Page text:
Invoice factoring, also known as debt factoring, is a type of invoice finance, whereby a company can essentially borrow money against the value of their unpaid invoices. When an invoice is raised, most of the value is given to the business as cash straight away by the factoring company, and then the full amount is collected from the customer. The idea is that it cuts down on the delay between an invoice being raised, and the customer paying it.
3 main reasons that businesses use factoring:
- To cover monthly expenses
- Help with their Credit control
1. To cover monthly expenses
For many businesses, monthly expenses can be hard to meet. Rent, staffing, fuel, stock and more can all add up rapidly.
This is particularly important in certain industries, where there are significant staffing costs which require a regular supply of cash. The recruitment industry for example relies on the ability to quickly take on and pay new staff to meet demand and contracts, but sometimes it can take months for a deal to be closed, and the money to eventually arrive. Factoring can help reduce the time it takes to get the money.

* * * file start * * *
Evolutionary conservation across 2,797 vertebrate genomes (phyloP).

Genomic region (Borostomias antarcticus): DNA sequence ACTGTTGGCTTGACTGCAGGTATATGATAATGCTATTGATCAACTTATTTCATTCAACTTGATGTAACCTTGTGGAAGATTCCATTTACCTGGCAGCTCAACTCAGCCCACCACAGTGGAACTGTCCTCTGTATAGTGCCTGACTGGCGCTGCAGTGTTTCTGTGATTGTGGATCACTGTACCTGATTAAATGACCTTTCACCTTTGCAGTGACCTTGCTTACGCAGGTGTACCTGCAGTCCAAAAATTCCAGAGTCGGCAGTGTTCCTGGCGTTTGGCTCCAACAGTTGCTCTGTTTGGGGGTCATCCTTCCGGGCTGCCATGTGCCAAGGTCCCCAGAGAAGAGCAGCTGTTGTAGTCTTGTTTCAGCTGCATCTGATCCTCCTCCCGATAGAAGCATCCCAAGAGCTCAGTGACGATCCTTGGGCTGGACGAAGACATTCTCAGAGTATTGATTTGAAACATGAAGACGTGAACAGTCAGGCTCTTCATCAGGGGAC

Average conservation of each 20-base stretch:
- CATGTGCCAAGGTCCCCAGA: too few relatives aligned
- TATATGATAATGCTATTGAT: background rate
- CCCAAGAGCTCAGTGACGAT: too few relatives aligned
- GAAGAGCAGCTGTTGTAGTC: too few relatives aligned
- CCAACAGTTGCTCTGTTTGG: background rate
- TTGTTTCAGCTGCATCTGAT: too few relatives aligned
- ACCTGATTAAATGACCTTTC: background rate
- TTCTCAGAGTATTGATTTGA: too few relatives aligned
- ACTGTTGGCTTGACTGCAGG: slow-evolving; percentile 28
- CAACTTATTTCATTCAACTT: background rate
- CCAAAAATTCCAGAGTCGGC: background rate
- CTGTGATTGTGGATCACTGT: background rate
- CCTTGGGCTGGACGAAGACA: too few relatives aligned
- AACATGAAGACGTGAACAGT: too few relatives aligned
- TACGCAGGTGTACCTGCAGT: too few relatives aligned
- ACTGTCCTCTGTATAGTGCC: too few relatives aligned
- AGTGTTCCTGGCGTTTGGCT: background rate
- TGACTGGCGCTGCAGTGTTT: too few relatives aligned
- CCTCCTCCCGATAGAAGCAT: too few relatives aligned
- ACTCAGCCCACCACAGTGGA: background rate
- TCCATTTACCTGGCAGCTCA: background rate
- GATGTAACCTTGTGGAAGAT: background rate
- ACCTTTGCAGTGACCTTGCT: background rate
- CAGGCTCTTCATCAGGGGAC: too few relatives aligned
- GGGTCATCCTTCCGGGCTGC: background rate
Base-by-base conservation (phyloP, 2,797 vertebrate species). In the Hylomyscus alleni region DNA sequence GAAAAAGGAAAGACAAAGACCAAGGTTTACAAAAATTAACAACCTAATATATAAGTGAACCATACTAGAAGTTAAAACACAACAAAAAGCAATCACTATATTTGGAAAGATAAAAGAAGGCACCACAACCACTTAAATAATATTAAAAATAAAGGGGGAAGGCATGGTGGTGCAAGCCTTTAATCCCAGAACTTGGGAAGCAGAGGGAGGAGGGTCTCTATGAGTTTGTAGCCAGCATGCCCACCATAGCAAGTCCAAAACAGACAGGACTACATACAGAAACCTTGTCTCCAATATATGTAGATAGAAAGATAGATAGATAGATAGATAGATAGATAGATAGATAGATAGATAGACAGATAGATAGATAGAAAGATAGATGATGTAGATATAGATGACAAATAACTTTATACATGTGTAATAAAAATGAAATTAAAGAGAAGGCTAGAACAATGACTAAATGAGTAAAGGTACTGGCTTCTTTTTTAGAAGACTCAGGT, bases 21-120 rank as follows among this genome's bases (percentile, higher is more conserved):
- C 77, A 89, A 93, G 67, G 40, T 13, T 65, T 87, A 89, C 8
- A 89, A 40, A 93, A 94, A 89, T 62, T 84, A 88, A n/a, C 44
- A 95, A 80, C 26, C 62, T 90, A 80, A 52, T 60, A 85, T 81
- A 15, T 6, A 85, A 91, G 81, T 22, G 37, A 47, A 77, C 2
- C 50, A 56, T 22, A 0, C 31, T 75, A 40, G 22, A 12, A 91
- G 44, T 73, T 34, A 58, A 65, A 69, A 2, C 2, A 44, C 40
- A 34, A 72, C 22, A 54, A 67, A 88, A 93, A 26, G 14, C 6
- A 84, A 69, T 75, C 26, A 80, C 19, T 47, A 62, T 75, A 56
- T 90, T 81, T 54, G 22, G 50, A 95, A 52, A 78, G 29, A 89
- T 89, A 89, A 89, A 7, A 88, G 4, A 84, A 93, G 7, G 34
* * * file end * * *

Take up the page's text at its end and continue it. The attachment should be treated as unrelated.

Of course, the other reason that a business might need to use factoring is that they want to expand or take advantage of market movements. This is often not possible without a ready supply of cash. Factoring ensures that business can be ramped up quickly, and the revenue generated can be instantly realised as cash, giving the flexibility to invest in whatever the business needs.
If we think about the money that needs to be invested in the launch of a new product or service, it can sometimes be daunting if a business cannot be confident that they’ll recoup the money quickly, but by using invoice finance, some of this concern can be mitigated. Of course, it’s always important to consider the cost involved too.
3. Help with their credit control
The final reason that a business might choose to use a factoring service is that they are struggling with their credit control process. It can sometimes be difficult for businesses - particularly smaller ones - to properly keep track of what they’re owed, and crucially, difficult for them to chase customers that aren’t paying when they should.
Unlike some types of invoice finance, factoring puts credit control in the hands of the factoring company. This means that the finance provider will act as a collector for any customers that are late, taking away a considerable amount of stress for many business owners - particularly smaller ones.